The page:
Original French version. Examines activist lesbian and gay organizations in relation to post-1968 feminism, gay ‘ghettoes’ and the gay press, and explores the impact of AIDS and revival of militancy in the 1990s. Notes influence of American movement, but also stresses differences.

Translations: English
(679). Stone, Amy, Dominant Tactics in Social Movement Tactical Repertoires: Anti-Gay Ballot Measures, 1974-2008, In Coy, Patrick G., Research in Social Movements, Conflicts and Change Bingley, Emerald Group Publishing Limited, , 2010, pp. 141-174

Examines how LGBT movement responded to over 200 attempts by religious right in US to promote discrimination through anti-gay referenda.

The emergence of AIDS in the 1980s precipitated a shift in global gay activism and the perception of the LGBT community – although outside the west it was not experienced or seen as almost exclusively a problem for gays, it was a focus for gay activism (for example in South Africa). Within this shift there was a re-emergence of direct action groups and a move towards support volunteerism. The impact of the AIDS crisis and the rise of fear affected all and mobilized those who had not previously identified with gay activism. The most notable of the support volunteerism groups was Gay Men’s Health Crisis (GMHC) formed in 1981 in the USA in response to the impact on the gay community, which provided a model for support groups elsewhere. GMHC created an AIDS hotline in 1982, as did the People with AIDS foundation (PWA) in 1983. Moreover in the process of providing this support network and opening up a dialogue, the gay community initiated a process of education and self-identity , which had a lasting impact on the gay community and culture.

However, a significant proportion of the US gay community believed that support volunteerism promoted by GMHC and PWA could not enact genuine change. Consequently in 1987 the AIDS Coalition to Unleash Power (ACT UP) was formed in New York, and led to other ACT UP groups in the US and other countries (for example in the UK, Australia and France). Comprising a variety of different protest and pressure groups ACT UP sought to affect public opinion and government policy directly through both political protests and civil disobedience. Perhaps their most famous campaign was Silence=Death, which responded to the media blackout of HIV/AIDS in the gay community. This campaign combined political protest and civil disobedience to place AIDS more centrally in the minds of Americans. Civil disobedience was, for example, directed against the pharmaceutical companies, attempting to get them to invest in alternatives to the drug AZT .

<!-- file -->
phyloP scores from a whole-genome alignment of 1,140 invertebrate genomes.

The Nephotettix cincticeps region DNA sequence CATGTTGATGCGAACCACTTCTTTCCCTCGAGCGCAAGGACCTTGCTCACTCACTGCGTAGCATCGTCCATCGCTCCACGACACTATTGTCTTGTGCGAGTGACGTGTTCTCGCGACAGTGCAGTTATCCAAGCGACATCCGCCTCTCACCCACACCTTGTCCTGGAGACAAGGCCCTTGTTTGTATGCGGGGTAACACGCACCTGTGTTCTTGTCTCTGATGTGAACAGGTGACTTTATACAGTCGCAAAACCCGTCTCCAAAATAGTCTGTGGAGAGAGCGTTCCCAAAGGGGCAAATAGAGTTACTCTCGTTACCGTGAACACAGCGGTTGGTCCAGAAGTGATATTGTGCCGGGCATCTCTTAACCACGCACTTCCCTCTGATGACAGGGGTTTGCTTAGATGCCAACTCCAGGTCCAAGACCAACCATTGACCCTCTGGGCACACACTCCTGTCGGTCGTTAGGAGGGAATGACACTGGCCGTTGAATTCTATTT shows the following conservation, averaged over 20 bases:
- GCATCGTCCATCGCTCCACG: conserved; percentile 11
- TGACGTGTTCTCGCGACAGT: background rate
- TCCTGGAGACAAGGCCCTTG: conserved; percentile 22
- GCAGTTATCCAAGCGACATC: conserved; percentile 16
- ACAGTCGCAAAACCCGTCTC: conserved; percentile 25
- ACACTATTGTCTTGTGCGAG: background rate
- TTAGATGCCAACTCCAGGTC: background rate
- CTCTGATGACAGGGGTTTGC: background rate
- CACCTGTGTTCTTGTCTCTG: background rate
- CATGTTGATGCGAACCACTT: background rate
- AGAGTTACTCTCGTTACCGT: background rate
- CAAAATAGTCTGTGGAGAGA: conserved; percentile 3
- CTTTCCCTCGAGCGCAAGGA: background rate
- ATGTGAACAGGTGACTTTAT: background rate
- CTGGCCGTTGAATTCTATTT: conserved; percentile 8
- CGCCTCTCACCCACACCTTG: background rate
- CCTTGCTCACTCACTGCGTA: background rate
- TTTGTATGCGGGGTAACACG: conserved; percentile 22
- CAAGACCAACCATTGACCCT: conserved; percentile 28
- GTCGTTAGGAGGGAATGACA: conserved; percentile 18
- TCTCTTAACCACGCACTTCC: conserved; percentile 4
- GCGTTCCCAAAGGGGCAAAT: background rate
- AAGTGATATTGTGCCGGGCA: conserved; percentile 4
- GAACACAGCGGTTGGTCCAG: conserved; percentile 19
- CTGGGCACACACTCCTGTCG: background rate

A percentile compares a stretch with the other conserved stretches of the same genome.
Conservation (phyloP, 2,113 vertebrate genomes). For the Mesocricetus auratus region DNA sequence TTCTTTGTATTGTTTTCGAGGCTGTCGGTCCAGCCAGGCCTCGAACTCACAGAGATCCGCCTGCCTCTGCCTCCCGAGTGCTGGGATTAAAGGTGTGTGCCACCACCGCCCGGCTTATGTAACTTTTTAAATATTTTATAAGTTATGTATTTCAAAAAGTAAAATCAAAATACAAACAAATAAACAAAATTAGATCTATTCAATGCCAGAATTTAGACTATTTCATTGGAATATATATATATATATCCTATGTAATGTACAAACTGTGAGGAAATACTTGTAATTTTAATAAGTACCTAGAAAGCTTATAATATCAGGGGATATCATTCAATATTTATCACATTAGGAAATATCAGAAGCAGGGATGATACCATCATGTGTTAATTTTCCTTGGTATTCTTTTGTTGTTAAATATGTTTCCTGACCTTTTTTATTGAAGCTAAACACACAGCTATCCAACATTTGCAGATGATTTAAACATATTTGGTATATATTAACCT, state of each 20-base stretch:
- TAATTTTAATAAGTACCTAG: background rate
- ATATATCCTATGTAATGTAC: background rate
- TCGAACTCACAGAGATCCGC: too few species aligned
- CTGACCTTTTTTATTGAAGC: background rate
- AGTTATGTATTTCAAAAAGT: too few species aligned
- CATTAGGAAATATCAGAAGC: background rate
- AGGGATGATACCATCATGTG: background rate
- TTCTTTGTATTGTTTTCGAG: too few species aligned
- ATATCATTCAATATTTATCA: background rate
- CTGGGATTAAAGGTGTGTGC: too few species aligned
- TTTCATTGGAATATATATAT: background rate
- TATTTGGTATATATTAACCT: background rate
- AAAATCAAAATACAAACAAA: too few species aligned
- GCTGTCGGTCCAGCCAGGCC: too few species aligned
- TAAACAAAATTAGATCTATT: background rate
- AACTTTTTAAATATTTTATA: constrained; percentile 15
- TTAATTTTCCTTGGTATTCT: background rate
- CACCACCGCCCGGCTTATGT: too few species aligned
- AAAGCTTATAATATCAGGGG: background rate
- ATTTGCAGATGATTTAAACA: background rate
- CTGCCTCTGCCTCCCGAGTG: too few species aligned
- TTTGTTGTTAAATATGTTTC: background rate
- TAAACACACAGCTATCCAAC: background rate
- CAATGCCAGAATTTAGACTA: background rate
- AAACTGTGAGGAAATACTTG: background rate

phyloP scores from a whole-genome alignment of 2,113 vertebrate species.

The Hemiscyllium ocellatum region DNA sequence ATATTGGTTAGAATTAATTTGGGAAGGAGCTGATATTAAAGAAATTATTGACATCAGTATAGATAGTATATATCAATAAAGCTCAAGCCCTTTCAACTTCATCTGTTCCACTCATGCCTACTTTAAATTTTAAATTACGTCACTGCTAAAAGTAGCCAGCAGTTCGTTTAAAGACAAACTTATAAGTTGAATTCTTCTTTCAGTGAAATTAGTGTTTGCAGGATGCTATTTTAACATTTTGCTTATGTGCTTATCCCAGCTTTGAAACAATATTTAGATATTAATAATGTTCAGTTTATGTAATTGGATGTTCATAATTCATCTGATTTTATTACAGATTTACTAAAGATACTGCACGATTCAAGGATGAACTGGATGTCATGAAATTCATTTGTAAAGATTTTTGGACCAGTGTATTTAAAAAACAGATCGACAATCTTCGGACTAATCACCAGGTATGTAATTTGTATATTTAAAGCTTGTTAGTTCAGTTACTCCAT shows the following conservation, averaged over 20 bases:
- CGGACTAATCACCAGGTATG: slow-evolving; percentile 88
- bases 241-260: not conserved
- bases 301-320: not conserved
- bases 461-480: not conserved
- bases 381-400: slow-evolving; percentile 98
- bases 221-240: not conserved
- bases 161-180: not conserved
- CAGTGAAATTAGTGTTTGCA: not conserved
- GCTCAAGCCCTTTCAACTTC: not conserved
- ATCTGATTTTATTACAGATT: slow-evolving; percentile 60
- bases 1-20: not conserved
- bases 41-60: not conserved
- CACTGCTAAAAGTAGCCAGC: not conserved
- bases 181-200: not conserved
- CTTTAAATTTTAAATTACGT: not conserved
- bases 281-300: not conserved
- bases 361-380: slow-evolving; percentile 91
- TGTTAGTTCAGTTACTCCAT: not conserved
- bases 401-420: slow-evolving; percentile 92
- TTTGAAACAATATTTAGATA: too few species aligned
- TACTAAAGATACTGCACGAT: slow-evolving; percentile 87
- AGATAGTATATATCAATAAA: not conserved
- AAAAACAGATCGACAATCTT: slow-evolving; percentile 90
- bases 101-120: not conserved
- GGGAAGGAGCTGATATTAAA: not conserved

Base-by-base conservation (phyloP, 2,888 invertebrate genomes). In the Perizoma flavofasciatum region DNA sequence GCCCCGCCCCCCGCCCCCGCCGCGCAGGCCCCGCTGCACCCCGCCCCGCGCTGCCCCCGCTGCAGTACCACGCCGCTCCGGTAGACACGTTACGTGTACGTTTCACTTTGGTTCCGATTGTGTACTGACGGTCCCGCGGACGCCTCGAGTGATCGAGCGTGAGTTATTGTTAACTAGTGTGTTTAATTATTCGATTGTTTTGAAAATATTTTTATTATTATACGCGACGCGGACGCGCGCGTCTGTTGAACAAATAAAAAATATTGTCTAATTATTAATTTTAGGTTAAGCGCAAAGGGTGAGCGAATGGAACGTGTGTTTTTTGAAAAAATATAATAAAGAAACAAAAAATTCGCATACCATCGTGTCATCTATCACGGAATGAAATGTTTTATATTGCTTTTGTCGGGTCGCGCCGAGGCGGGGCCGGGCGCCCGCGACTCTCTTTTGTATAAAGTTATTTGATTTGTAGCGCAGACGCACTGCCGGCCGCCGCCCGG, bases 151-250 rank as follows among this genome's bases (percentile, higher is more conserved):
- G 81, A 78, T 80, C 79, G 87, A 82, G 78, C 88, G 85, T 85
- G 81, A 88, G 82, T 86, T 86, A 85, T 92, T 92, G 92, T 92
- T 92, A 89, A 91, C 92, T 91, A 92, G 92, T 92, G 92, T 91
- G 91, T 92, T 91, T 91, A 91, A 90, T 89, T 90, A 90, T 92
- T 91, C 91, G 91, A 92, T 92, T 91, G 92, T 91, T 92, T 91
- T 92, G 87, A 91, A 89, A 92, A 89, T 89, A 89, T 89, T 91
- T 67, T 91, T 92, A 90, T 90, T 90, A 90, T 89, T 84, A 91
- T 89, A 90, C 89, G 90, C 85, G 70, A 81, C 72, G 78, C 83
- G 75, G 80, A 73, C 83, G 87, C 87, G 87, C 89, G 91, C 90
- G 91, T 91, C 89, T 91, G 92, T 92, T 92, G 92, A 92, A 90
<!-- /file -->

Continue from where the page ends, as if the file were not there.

These two distinct approaches – support volunteerism promoting awareness and self help within the community, and direct pressure on the political system through protest and direct action – are still reflected in gay culture today.

(680). ACT UP, Accomplishments and Chronology in Brief: 1987-2012, Vol. 2017, New York, ACT UP New York, 2009

Lists range of nonviolent direct action protests by ACT UP since 1987, involving marches, sit-ins, blockades, political funerals, die-ins, disrupting political occasions and speeches, etc. Main targets have been pharmaceutical companies (for profiteering and failure to produce new drugs or provide adequate access to them in Africa), the medical establishment in the US, health insurance companies, the Catholic Church and President Bush Snr and President Clinton and Vice-President Gore.

(681). Altman, Dennis, AIDS in the Mind of America, New York, Anchor Press, 1986, pp. 240

(682). Altman, Dennis, Power and Community. Organizational and Cultural Responses to AIDS, London and Bristol PA, Taylor and Francis, 1994, pp. 179

Assessment of role of community-based organizations world-wide in responding to AIDS.

(683). Edwards, Jeff, AIDS, Race and the Rise and Decline of a Militant Oppositional Lesbian and Gay Politics in the US, New Political Science, Vol. 22, issue 4, 2000, pp. 485-506

(685). Elbaz, Gilbert, Beyond Anger: The Activist Construction of the AIDS Crisis, Social Justice, Vol. 22, issue 4, 1995, pp. 43-76

Discusses ACT-UP in relation to two contrasting approaches in social movement theory: ‘resource mobilization’ and the ‘identity’ paradigm.

(New). France, David, How To Survive A Plague: The Story Of How Activists and Scientists Tamed AIDS, London, Random House , 2016, pp. 640

Well reviewed inside account of the succesfull battle to halt the AIDS epidemic, this is the incredible story of grassroots activists whose work turned HIV from a mostly fatal infection to a mangeable disease. France gives account of bureaucratic incompetence and political cowardice in a country where in 1982, 42.6 percent of gay men in San Francisco and 26.8 gay men in New York were infected by AIDS. Almost universally ignored, these men and women learned to become their own researchres, lobbysts, and drug smugglers; established their own newspapaers and research journals, and went on to force reform in the nation's disease fighting agencies. 

(684). Gamson, Josh, Silence, Death and the Invisible Enemy: AIDS Activism and Social Movement “Newness”, Social Problems, Vol. 36, issue 4, 1989, pp. 358-367

(686). Gould, Deborah B., Moving Politics: Emotion and ACT UP’s Fight Against AIDS, Chicago IL, University of Chicago Press, 2009, pp. 524

Analysis of emergence, development and decline of ACT UP, highlighting emotional dimension in movement politics.

(687). Holt, Martin, Gay Men and Ambivalence about ‘Gay Community’: from Gay Community Attachment to Personal Communities, Culture, Health and Sexuality, Vol. 13, issue 8, 2011, pp. 657-671

(687). Power, Jennifer, Movement, Knowledge, Emotion: Gay Activism and HIV/AIDS in Australia, Canberra, ANU Press, 2011, pp. 204

In three Parts: 1. ‘Fear and Morality’, 2. ‘(Mis)trust of Medicine, 3. ‘Grief and Activism’.

Provides historical background and uses interviews with members of early AIDS Councils and covers role of ACT UP.